The Magnificent Mile may be the city's best-known shopping mecca, but those who venture farther afield will be rewarded with locally designed clothing and unique gifts from independent boutiques.
Walking north on Clark Street in Andersonville, my friend and I thought we had hit the end of a treasure-studded shopping trail. But a lone sidewalk easel beckoned us further. Once we entered Room Service, we were glad we'd dragged our feet another half-block.
The tidy but well-stocked space with a masculine aura was full of restored and retro-style midcentury furniture and decor in a wide range of prices -- a rehabbed medicine cabinet for $495, gorgeous glassware, elegant dried giant palm fronds for under $30.
But the most unusual piece was a weathered, 7-foot-tall metal cage draped with vintage throws. It was an old prison locker, graffiti included.
"We've 'saged' it so there are no bad vibes," said store manager Brian Mattes. "It's just waiting for the right person."
The idea of shopping America's third-largest city is daunting, especially if you're not familiar with it -- which is why many weekend visitors never make it past downtown. But if you do a little online homework before you leave, zeroing in on specific shops or streets of interest, you're bound to find more to explore nearby.
During a long weekend shopping spree, we discovered a host of distinctive stores, both in chain-happy downtown and in three separate neighborhoods. Each one sells at least some pieces affordable to the middle-income consumer, and many offer bargain items and stocking stuffers for thinner wallets, gifts and indulgences you're not likely to find here at home.
This area well north of the city center was first settled by Swedish immigrants more than 150 years ago. A Swedish museum and bakery remain as vestiges, but, after a period of decline in the 1980s, the area is now home to a diverse population, including the most registered same-sex couples in the state of Illinois, and seemingly nearly as many indie home-decor shops. It's a 20-minute drive or 40-minute bus ride from downtown; you'll likely want to spend at least half a day here.
Besides Room Service, home-decor boutiques worth a spin-through are The Haymaker Shop, featuring furniture, prints and knick-knacks all handmade by Midwestern artisans, the urban-antique store Scout; and Brimfield, popular with local city folks for things Minnesotans have laying around their lake cabins -- red-plaid throws, hunting-scene art and vintage Thermoses.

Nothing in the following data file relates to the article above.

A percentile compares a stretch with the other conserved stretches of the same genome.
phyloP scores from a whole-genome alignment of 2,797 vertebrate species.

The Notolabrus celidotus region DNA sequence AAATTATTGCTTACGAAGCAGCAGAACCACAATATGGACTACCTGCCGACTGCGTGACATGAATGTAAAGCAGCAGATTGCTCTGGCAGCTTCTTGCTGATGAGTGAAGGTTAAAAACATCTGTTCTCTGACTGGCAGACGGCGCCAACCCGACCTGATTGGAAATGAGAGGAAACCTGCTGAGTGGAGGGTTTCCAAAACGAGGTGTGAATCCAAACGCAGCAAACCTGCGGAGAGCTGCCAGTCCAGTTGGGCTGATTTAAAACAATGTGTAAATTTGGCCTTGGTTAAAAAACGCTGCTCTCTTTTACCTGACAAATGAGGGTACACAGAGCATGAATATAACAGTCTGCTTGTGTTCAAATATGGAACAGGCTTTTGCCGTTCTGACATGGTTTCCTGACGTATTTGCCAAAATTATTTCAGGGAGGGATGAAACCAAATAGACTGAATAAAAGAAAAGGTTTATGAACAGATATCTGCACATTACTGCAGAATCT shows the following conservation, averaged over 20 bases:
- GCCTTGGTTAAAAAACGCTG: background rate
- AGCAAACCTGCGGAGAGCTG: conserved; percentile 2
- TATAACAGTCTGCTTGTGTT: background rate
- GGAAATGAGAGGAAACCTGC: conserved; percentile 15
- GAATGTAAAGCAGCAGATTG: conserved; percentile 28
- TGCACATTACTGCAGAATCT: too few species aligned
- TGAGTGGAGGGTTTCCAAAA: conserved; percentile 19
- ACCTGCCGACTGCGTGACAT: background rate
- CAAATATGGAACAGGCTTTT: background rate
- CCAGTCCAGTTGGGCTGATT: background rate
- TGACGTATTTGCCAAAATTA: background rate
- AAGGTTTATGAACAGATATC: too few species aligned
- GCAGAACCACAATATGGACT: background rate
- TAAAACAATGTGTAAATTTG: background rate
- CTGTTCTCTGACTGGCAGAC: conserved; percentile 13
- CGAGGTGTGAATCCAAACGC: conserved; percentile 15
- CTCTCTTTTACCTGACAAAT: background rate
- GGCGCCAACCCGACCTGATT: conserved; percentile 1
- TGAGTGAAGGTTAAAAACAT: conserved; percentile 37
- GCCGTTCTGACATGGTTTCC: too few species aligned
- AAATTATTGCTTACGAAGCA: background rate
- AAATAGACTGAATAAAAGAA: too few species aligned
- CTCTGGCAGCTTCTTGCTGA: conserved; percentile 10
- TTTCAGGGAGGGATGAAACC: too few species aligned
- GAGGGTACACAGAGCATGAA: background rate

Andersonville Galleria, a three-level consortium of more than 90 independently owned booths, features unusual gifts galore, from soaps and candles we hadn't seen elsewhere to original fashions. One particularly great score was a pair of hot-pad holders featuring beefcake construction-worker pin-ups for $20.
At Turley Road, you don't have to be in your 20s or a size 2 to find a unique blouse or jacket among a collection of very wearable but statement-making clothing in a mid- to high-end price range. We walked out with a gossamer-light cardigan for $65 and an unusual wide-wale corduroy coat for $400. Great mix of Chicago, British and other American designers we hadn't found elsewhere.
Presence is a quirky, low-budget place to rummage for boho young-women's clothing and gift bargains, like beautiful $15 wool scarves. The Monkey Gallery is worth a stop not only for the hodgepodge of floor-to-ceiling monkey-faced curios and folk art, but a chat with proprietor "Bernie Superfine," who may or may not look up from his beadwork the entire time he's talking your ear off.
Even after you've made your mad dash through Nordstrom Rack and strolled the big department stores, downtown's options are too vast to list, but here are a few good bets.